Saturday, March 19, 2011

Why do haters gotta hate?!

State and nation -- in Europe, these are considered interchangeable terms. But in the United States, we see them differently. For our purposes, a state is a form of sub-government organized under the umbrella of a national government. The United States implemented a federalist system where the powers of the states and national government are divided, but the extent of those powers are always in debate.

Recently, several states have tried to assert their rights over the federal government because of their displeasure over certain national policies. Individual states are creating rumblings about topics not heard of since the mid 19th century -- nullification, interposition, states' rights.

Before I go any further, I have to mention how ironic it is that states will gripe about the national government oppressing the states and contorting the Constitution. Where does all the hate come from?

The federal government provides billions of dollars annually to the states in grants money for every imaginable type of project. The federal government rescued the American people during the Great Depression and instituted some of the country's most amazing projects -- i.e. the Interstate Highway System. I didn't hear states complaining about the power of the federal government then.

However, when the federal government implements a program a state doesn't benefit from, there's always a legislature willing to call the feds a bully.

The most recent example? The Affordable Health Care for America Act (better known to its critics as 'Obamacare'). The controversy generated around this piece of legislation needs no discussion.

Individual states, being irked about the federal government 'intruding' on what they believed to be their power to regulate health care, are now threatening to pass resolutions asserting their right of nullification.

This concept in politics is the idea that a state can nullify or declare void an act passed by the federal government. Its origins stem from the Virginia and Kentucky Resolutions (written by Madison and Jefferson, respectively), documents that claimed states still retained their sovereignty under the Constitution.

Though individual states do retain some measure of autonomy and sovereignty, they forfeited much by entering into the federal union under the Constitution, which they did knowingly.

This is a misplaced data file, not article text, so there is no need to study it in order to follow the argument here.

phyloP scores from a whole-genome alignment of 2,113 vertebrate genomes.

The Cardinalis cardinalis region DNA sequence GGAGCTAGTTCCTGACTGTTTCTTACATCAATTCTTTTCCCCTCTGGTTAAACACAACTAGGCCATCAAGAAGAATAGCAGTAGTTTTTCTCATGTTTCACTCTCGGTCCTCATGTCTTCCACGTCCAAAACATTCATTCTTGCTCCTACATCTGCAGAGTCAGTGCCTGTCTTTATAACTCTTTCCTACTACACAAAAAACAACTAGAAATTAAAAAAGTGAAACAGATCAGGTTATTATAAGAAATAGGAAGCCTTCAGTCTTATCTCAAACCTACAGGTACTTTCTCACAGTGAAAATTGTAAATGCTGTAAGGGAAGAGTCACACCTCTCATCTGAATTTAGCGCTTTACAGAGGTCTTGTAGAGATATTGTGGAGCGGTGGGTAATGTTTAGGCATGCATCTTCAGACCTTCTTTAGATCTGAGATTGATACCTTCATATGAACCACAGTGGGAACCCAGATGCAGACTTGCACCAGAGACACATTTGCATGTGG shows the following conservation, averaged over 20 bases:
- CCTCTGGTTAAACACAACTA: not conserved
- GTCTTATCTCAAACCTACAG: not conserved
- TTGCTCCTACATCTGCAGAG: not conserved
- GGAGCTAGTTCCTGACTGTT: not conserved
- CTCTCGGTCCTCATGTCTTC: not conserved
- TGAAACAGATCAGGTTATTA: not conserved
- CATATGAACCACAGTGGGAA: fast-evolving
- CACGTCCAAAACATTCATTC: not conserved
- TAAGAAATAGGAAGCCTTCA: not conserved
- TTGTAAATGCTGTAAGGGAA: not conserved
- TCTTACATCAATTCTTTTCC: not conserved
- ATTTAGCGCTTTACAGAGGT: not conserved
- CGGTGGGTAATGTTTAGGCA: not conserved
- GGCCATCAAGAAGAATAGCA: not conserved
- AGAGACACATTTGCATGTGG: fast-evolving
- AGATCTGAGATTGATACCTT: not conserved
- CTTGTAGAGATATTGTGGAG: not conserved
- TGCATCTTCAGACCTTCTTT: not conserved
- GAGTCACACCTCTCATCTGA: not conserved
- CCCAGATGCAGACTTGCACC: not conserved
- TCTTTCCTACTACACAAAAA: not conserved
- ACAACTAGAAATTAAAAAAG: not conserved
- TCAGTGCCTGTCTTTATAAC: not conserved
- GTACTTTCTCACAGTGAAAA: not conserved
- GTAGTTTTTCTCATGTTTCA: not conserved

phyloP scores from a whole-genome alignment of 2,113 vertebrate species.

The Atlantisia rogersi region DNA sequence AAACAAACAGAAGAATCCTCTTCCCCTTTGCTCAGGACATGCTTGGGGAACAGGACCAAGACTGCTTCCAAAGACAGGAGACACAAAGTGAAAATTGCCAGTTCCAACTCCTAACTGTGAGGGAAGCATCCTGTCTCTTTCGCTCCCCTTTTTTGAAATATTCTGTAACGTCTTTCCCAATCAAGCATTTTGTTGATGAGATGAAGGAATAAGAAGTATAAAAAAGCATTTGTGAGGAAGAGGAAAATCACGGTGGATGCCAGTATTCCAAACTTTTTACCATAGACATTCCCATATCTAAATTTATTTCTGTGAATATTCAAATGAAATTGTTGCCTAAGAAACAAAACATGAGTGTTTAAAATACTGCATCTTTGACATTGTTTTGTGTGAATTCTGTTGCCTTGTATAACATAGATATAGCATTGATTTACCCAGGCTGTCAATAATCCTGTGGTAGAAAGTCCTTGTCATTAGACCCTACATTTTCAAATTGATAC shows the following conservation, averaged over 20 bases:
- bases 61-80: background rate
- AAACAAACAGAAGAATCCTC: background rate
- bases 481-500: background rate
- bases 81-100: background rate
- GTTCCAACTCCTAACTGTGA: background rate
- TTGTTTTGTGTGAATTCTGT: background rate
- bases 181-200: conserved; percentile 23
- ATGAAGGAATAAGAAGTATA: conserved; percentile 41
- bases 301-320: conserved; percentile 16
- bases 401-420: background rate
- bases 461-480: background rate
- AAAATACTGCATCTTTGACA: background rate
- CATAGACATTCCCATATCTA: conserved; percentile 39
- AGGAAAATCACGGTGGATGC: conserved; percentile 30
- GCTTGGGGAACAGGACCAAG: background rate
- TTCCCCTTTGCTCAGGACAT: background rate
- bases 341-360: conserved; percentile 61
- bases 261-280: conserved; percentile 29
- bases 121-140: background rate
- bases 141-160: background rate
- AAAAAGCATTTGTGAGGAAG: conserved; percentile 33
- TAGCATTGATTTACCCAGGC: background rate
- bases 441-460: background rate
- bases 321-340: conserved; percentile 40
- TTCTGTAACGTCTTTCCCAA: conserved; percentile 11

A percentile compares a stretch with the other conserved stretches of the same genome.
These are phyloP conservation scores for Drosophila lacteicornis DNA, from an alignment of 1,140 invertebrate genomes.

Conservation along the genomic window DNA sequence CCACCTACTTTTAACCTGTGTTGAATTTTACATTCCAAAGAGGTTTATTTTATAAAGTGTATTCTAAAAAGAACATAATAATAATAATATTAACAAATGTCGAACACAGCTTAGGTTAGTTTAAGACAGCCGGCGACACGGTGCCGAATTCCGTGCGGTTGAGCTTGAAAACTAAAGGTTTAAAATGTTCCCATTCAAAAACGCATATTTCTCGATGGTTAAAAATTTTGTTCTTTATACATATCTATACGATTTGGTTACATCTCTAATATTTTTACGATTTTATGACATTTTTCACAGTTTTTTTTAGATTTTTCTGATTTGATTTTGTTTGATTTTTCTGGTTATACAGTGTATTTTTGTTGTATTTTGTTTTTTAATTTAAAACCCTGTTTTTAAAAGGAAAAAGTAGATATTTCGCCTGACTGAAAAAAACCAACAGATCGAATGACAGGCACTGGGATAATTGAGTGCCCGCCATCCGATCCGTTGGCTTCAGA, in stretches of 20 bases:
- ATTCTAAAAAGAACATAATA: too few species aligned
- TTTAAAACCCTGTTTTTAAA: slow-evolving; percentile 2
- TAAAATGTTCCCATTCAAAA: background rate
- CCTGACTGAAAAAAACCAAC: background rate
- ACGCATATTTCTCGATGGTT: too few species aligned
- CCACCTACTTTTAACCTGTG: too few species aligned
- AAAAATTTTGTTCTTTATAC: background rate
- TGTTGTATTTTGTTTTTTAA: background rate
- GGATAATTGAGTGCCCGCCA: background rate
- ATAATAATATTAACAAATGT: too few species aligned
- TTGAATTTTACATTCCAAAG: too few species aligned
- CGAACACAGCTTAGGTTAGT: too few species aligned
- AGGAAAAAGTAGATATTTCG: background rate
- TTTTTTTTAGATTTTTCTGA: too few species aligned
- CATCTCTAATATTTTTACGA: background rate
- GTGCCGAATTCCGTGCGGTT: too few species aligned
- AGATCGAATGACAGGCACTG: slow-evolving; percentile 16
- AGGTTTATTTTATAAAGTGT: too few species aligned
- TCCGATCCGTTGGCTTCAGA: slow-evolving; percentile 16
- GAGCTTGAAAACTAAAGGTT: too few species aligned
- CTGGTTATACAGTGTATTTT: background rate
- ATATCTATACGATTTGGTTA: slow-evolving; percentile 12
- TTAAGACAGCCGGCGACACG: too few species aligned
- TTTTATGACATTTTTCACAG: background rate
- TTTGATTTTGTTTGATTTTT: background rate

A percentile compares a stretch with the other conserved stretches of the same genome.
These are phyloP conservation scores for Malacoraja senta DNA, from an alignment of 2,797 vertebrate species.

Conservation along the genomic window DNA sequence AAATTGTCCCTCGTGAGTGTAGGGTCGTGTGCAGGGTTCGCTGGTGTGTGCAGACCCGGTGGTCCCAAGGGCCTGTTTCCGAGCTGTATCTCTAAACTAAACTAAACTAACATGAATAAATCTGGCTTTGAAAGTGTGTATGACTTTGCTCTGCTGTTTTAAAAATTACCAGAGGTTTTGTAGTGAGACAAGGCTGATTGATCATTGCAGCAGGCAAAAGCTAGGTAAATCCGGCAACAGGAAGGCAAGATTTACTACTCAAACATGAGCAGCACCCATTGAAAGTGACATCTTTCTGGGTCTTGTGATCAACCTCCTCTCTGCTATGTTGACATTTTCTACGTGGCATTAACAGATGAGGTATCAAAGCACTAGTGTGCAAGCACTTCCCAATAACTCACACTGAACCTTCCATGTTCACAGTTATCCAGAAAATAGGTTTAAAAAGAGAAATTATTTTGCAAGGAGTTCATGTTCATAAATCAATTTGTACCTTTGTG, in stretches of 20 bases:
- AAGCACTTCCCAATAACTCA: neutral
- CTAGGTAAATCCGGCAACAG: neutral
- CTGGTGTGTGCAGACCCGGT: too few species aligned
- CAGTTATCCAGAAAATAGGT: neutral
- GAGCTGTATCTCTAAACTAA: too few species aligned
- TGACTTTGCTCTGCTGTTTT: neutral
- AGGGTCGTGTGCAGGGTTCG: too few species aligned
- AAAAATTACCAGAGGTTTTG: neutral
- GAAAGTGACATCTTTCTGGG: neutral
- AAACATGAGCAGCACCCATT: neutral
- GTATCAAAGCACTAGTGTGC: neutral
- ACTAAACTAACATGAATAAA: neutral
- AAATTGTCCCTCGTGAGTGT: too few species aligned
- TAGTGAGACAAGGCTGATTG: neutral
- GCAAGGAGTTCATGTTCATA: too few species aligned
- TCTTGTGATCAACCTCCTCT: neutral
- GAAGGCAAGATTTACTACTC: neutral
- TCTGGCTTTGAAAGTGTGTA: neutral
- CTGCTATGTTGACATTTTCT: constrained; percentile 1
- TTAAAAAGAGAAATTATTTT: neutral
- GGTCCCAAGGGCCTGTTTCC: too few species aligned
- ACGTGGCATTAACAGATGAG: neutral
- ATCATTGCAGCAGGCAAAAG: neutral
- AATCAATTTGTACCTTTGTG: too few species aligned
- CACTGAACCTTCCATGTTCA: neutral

Under the old Articles of Confederation, each state was an entity unto itself, coining their own money, having its own militia, regulating the conduct of its people as they saw fit.

The Constitution, when introduced, changed that notion dramatically. It specifically prevents individual states from declaring war, negotiating treaties, coining money, or laying down taxes on imported goods. The states knew precisely what they were agreeing to and did so because the benefits far exceeded the sacrifice.

The states wanting to nullify the federal health care act would have the country believe such a law violates the 10th Amendment of the Constitution, which provides all powers not granted to the federal government to the states.

States' rights advocates argue since health care isn't in the Constitution, states have the power to regulate such an activity. Not so fast.

Though the Constitution does not discuss health care, it does provide two key powers that apply. The first is the elastic clause, which states Congress has the power "... To make all laws which shall be necessary and proper ..."

Perhaps creating a piece of legislation on health care wasn't what people considered to be necessary and proper. However, Congress also has the sole power to regulate interstate commerce, listed in the Constitution and reaffirmed in Gibbons v. Ogden (1824). Is there any denying the health care industry can be construed as interstate commerce?

Even if the states were correct in presuming an act of Congress were unconstitutional, they do not have the authority to declare as such. The power to declare acts of Congress unconstitutional rests with the United States Supreme Court.

Also, it is important to note that when state and national interests conflict, national interests win out. According to Article VI, the Constitution and laws made pursuant to it are the Supreme Law of the Land.

So what are states left with? Do they have no recourse? They most assuredly do have a weapon. The citizens of their state vote for their members of Congress. If a change needs to be made, a legal mechanism exists for doing so in the Constitution. States must use the legal remedy for changing policies they are unhappy with. It is unwise and inappropriate for states to attempt to merely ignore the federal government.

What happens when states refuse to comply with federal policies? State grant money is cut. Or President Dwight Eisenhower sends the army to Little Rock. President John Kennedy sends them to the University of Alabama.

Worst case scenario for states' righters? Just ask Southerners how that turns out.

Location:Walnut St,East Bank,United States

1 comment:

  1. State and nation interchangeable terms? Ask the former communist states if they're form neat little nation-stats. Then ask the Serbs where they fit in.

    Nation-states are great, when you can get them, but Europe has spent the past... few thousand years deciding what nationality people are and the best way to get "foreigners" out to make a more pure nation state.

    Danger, danger!